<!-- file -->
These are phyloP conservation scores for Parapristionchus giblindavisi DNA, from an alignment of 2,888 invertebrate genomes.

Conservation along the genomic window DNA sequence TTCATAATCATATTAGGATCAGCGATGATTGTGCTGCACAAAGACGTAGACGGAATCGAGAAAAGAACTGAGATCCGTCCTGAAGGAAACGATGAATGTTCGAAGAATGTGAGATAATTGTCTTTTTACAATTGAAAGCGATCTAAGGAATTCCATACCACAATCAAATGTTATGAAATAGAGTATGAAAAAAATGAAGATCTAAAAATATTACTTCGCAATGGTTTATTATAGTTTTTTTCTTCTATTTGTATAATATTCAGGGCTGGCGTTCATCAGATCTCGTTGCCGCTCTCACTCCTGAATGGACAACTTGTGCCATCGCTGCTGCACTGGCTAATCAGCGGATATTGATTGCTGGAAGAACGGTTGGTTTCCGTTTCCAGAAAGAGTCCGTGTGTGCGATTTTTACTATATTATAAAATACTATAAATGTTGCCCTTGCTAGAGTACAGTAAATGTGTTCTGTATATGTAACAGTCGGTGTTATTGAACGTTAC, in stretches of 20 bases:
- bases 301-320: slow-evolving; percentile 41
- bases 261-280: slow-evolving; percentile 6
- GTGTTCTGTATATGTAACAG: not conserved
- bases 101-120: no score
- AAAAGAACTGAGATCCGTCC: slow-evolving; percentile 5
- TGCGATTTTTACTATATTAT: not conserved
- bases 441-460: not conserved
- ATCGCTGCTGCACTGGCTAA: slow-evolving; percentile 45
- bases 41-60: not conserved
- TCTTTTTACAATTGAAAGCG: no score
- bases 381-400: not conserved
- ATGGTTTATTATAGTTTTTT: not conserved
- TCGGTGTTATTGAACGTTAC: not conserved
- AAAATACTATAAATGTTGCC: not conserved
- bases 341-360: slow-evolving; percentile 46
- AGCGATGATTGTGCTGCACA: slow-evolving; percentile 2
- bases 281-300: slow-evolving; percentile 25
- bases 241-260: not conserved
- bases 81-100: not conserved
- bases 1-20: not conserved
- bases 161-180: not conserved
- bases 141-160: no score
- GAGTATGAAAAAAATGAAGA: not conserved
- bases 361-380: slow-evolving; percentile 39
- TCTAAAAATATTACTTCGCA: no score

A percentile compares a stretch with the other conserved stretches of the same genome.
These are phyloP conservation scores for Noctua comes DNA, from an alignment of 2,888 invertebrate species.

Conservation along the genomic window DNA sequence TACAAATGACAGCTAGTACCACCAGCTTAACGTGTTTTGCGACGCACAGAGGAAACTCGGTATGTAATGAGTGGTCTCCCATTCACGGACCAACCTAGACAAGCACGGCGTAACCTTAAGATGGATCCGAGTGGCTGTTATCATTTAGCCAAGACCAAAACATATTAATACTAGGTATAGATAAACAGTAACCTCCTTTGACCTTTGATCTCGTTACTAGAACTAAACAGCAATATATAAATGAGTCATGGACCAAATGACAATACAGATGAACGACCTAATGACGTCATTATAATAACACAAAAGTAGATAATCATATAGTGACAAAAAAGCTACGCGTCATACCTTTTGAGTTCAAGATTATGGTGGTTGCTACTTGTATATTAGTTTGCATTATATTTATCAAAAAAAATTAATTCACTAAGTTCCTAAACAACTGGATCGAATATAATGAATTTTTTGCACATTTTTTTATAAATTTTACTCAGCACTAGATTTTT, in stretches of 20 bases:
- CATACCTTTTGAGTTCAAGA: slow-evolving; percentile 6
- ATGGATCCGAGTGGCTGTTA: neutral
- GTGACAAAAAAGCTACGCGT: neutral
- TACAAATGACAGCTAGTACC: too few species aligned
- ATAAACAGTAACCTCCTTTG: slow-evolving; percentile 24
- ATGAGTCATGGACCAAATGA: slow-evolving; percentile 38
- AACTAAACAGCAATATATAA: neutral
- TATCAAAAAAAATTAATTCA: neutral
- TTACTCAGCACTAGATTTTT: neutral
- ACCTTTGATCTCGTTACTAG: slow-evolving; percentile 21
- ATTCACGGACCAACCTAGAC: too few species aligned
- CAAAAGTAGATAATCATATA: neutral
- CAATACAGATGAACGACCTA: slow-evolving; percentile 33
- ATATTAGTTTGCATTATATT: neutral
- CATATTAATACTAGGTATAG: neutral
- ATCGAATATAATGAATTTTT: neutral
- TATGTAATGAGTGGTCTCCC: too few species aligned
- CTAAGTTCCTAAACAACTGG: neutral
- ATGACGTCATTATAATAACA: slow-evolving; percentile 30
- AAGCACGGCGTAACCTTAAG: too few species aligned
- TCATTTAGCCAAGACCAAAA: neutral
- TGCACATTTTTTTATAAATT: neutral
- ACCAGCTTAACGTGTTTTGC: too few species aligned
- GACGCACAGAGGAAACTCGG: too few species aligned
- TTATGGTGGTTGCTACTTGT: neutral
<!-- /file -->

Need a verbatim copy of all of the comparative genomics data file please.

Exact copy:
These are phyloP conservation scores for Parapristionchus giblindavisi DNA, from an alignment of 2,888 invertebrate genomes.

Conservation along the genomic window DNA sequence TTCATAATCATATTAGGATCAGCGATGATTGTGCTGCACAAAGACGTAGACGGAATCGAGAAAAGAACTGAGATCCGTCCTGAAGGAAACGATGAATGTTCGAAGAATGTGAGATAATTGTCTTTTTACAATTGAAAGCGATCTAAGGAATTCCATACCACAATCAAATGTTATGAAATAGAGTATGAAAAAAATGAAGATCTAAAAATATTACTTCGCAATGGTTTATTATAGTTTTTTTCTTCTATTTGTATAATATTCAGGGCTGGCGTTCATCAGATCTCGTTGCCGCTCTCACTCCTGAATGGACAACTTGTGCCATCGCTGCTGCACTGGCTAATCAGCGGATATTGATTGCTGGAAGAACGGTTGGTTTCCGTTTCCAGAAAGAGTCCGTGTGTGCGATTTTTACTATATTATAAAATACTATAAATGTTGCCCTTGCTAGAGTACAGTAAATGTGTTCTGTATATGTAACAGTCGGTGTTATTGAACGTTAC, in stretches of 20 bases:
- bases 301-320: slow-evolving; percentile 41
- bases 261-280: slow-evolving; percentile 6
- GTGTTCTGTATATGTAACAG: not conserved
- bases 101-120: no score
- AAAAGAACTGAGATCCGTCC: slow-evolving; percentile 5
- TGCGATTTTTACTATATTAT: not conserved
- bases 441-460: not conserved
- ATCGCTGCTGCACTGGCTAA: slow-evolving; percentile 45
- bases 41-60: not conserved
- TCTTTTTACAATTGAAAGCG: no score
- bases 381-400: not conserved
- ATGGTTTATTATAGTTTTTT: not conserved
- TCGGTGTTATTGAACGTTAC: not conserved
- AAAATACTATAAATGTTGCC: not conserved
- bases 341-360: slow-evolving; percentile 46
- AGCGATGATTGTGCTGCACA: slow-evolving; percentile 2
- bases 281-300: slow-evolving; percentile 25
- bases 241-260: not conserved
- bases 81-100: not conserved
- bases 1-20: not conserved
- bases 161-180: not conserved
- bases 141-160: no score
- GAGTATGAAAAAAATGAAGA: not conserved
- bases 361-380: slow-evolving; percentile 39
- TCTAAAAATATTACTTCGCA: no score

A percentile compares a stretch with the other conserved stretches of the same genome.
These are phyloP conservation scores for Noctua comes DNA, from an alignment of 2,888 invertebrate species.

Conservation along the genomic window DNA sequence TACAAATGACAGCTAGTACCACCAGCTTAACGTGTTTTGCGACGCACAGAGGAAACTCGGTATGTAATGAGTGGTCTCCCATTCACGGACCAACCTAGACAAGCACGGCGTAACCTTAAGATGGATCCGAGTGGCTGTTATCATTTAGCCAAGACCAAAACATATTAATACTAGGTATAGATAAACAGTAACCTCCTTTGACCTTTGATCTCGTTACTAGAACTAAACAGCAATATATAAATGAGTCATGGACCAAATGACAATACAGATGAACGACCTAATGACGTCATTATAATAACACAAAAGTAGATAATCATATAGTGACAAAAAAGCTACGCGTCATACCTTTTGAGTTCAAGATTATGGTGGTTGCTACTTGTATATTAGTTTGCATTATATTTATCAAAAAAAATTAATTCACTAAGTTCCTAAACAACTGGATCGAATATAATGAATTTTTTGCACATTTTTTTATAAATTTTACTCAGCACTAGATTTTT, in stretches of 20 bases:
- CATACCTTTTGAGTTCAAGA: slow-evolving; percentile 6
- ATGGATCCGAGTGGCTGTTA: neutral
- GTGACAAAAAAGCTACGCGT: neutral
- TACAAATGACAGCTAGTACC: too few species aligned
- ATAAACAGTAACCTCCTTTG: slow-evolving; percentile 24
- ATGAGTCATGGACCAAATGA: slow-evolving; percentile 38
- AACTAAACAGCAATATATAA: neutral
- TATCAAAAAAAATTAATTCA: neutral
- TTACTCAGCACTAGATTTTT: neutral
- ACCTTTGATCTCGTTACTAG: slow-evolving; percentile 21
- ATTCACGGACCAACCTAGAC: too few species aligned
- CAAAAGTAGATAATCATATA: neutral
- CAATACAGATGAACGACCTA: slow-evolving; percentile 33
- ATATTAGTTTGCATTATATT: neutral
- CATATTAATACTAGGTATAG: neutral
- ATCGAATATAATGAATTTTT: neutral
- TATGTAATGAGTGGTCTCCC: too few species aligned
- CTAAGTTCCTAAACAACTGG: neutral
- ATGACGTCATTATAATAACA: slow-evolving; percentile 30
- AAGCACGGCGTAACCTTAAG: too few species aligned
- TCATTTAGCCAAGACCAAAA: neutral
- TGCACATTTTTTTATAAATT: neutral
- ACCAGCTTAACGTGTTTTGC: too few species aligned
- GACGCACAGAGGAAACTCGG: too few species aligned
- TTATGGTGGTTGCTACTTGT: neutral